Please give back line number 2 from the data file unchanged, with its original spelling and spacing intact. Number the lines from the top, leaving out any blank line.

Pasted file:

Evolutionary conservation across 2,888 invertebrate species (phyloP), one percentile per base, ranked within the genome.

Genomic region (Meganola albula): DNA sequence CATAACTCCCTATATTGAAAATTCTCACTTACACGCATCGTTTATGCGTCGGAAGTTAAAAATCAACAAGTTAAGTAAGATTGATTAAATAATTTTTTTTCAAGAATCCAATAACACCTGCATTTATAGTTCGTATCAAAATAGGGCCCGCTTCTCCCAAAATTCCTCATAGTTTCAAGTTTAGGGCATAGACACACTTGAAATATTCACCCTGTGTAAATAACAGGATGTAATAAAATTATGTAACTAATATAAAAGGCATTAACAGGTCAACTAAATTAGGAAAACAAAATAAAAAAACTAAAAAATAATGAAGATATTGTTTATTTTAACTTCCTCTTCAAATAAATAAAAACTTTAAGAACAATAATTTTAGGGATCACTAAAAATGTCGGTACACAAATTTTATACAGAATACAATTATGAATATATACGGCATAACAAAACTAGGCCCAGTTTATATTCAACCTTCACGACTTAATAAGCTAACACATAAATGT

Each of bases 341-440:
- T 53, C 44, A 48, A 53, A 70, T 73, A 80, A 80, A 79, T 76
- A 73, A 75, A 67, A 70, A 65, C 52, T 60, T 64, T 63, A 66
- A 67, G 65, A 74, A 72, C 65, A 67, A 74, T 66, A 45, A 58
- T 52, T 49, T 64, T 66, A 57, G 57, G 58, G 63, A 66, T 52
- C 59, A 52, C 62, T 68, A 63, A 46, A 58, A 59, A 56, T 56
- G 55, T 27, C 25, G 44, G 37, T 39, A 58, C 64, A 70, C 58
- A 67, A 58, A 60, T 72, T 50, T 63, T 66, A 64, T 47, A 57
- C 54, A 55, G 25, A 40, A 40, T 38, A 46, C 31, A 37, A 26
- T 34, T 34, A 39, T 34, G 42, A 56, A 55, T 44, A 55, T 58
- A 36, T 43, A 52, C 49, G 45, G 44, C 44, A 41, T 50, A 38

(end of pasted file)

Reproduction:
Genomic region (Meganola albula): DNA sequence CATAACTCCCTATATTGAAAATTCTCACTTACACGCATCGTTTATGCGTCGGAAGTTAAAAATCAACAAGTTAAGTAAGATTGATTAAATAATTTTTTTTCAAGAATCCAATAACACCTGCATTTATAGTTCGTATCAAAATAGGGCCCGCTTCTCCCAAAATTCCTCATAGTTTCAAGTTTAGGGCATAGACACACTTGAAATATTCACCCTGTGTAAATAACAGGATGTAATAAAATTATGTAACTAATATAAAAGGCATTAACAGGTCAACTAAATTAGGAAAACAAAATAAAAAAACTAAAAAATAATGAAGATATTGTTTATTTTAACTTCCTCTTCAAATAAATAAAAACTTTAAGAACAATAATTTTAGGGATCACTAAAAATGTCGGTACACAAATTTTATACAGAATACAATTATGAATATATACGGCATAACAAAACTAGGCCCAGTTTATATTCAACCTTCACGACTTAATAAGCTAACACATAAATGT